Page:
The Remote Worker: From Luxury to Forced Necessity
Aaron Clark, Technical Account Manager at TTx, sat down to discuss the rapid switch of working from home becoming a luxury to now a necessity for most of the workforce today. With entire businesses abruptly switching to remote work, IT teams had to move quickly to support the use of voice communication across multiple home networks, instead of one enterprise network that supports the whole staff. The loss of voice is not something companies can afford to lose when it’s their most used medium to communicate with clients and internally. Unfortunately, with the amount of networks IT teams have to support they are now pulling long hours, almost around-the-clock. TTx is here to help elevate this overwhelming adjustment.
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The Remote Worker Transcript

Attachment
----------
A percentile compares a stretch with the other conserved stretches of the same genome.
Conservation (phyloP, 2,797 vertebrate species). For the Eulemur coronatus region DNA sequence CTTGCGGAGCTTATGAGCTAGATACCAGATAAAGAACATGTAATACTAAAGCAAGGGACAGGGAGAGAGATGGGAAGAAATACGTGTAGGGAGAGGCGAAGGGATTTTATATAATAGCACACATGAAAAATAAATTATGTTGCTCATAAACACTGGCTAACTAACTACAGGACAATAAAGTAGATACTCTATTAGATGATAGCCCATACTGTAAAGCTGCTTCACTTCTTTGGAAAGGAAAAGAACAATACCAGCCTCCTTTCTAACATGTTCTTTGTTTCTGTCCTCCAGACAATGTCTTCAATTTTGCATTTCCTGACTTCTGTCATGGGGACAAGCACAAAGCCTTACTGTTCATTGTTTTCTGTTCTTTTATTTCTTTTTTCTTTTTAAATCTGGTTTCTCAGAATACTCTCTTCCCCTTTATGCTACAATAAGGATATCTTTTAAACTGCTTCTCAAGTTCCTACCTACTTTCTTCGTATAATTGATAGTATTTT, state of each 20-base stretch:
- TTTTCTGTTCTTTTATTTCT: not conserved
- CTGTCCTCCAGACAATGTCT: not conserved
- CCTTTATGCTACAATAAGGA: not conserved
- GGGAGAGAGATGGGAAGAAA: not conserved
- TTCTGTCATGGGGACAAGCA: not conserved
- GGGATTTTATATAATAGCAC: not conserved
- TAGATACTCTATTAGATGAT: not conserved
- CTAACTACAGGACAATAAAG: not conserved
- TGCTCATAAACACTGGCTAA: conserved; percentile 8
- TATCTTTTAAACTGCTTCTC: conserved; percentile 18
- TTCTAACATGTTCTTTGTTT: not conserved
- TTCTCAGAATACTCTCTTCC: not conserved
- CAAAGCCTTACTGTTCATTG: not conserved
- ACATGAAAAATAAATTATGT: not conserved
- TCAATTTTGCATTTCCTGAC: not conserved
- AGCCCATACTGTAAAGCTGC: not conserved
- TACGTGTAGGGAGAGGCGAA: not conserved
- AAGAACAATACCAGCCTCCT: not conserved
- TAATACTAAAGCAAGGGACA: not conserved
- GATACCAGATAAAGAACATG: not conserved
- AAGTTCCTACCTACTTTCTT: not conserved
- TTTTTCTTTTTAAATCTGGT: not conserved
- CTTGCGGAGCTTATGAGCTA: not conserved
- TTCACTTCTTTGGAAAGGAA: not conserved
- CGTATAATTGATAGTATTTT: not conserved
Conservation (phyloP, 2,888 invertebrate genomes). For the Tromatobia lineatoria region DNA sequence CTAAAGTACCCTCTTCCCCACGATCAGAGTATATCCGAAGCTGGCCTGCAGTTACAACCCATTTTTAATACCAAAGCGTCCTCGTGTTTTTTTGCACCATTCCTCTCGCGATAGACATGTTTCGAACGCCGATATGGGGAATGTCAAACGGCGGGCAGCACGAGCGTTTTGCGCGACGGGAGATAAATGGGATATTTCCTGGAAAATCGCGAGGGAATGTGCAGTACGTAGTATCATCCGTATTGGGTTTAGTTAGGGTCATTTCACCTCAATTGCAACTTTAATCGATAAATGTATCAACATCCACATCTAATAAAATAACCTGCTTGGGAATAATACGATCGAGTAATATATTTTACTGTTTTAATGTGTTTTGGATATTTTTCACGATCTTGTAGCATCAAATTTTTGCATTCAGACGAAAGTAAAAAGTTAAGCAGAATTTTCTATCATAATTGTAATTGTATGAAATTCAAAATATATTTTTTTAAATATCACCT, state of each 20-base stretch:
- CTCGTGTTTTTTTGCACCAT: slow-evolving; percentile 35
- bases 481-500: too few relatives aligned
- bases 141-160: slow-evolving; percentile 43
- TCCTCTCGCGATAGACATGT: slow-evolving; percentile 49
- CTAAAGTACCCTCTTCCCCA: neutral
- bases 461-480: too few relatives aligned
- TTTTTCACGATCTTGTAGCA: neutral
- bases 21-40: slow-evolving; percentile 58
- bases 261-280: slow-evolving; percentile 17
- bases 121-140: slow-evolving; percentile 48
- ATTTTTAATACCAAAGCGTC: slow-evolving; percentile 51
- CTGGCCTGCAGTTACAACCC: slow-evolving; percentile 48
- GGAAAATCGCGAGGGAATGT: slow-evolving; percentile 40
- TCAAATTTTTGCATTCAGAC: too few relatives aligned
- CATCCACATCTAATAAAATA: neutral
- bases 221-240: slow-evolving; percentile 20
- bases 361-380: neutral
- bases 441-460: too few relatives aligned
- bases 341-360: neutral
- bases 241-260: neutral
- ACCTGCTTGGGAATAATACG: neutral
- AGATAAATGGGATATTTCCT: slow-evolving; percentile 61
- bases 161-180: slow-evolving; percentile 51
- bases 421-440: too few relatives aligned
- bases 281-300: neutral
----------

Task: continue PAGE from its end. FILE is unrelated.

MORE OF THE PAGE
Aaron: From a voice perspective, we really had to reassess what remote teleworking is, it’s something that’s been around for a number of years. It’s not anything that’s new to us. But if you think about it, it’s been more of a luxury as we talk about maybe a sales team being on the road and having access through mobility features. Chad, you mentioned this rapid enforced change, and we very quickly had to move to, you know, from a luxury standpoint to a forced necessity. I mean, if you think about it, we’ve had departments and, and in a lot of cases, even entire companies that have moved their workforce home, and that’s created a lot of hurdles and probably, not probably, the single biggest one that came out of that from a voice perspective is how do we move phone activity home? And that might seem that might seem like an easy task, but, it certainly isn’t. And there’s a lot that came out of that, that we saw with voice quality and connectivity issues. When we talk about voice quality, it’s voice communications, it’s a real-time thing, and we can’t have delays. We can’t have disconnects. We’ll probably experience to some extent, a little bit of that in this call today, with choppy voice, it’s something that we have lost a lack of control over because when we’re in a corporate network or a corporate environment, there’s a lot of different mechanisms that we can put in place to control that. And we can say what voice takes top priority, top precedence above any other type of communication going on in the network. So in those times where we have bottlenecks and slowdowns voice shoots right to the top of that list and isn’t impacted, and now as we move workers home, we’re working now with home internet service providers that could care less about voice quality and voice priority. They aren’t honoring that. And then you’ve got home grade routers and firewalls that probably don’t have the ability to be configured for honoring and prioritizing those voice packets. So that’s been a real struggle. There’s a lot of added variables to that as well as you think about spouses working from home at the same time, both of them engaging on video conferences, when you’ve got kids that all of a sudden had to do all of their school activity through the internet, you’ve got a little Jimmy streaming, Netflix or playing X-Box live that’s now just adding to all this traffic that’s going on in the home network that sends things out of control when it comes to voice quality.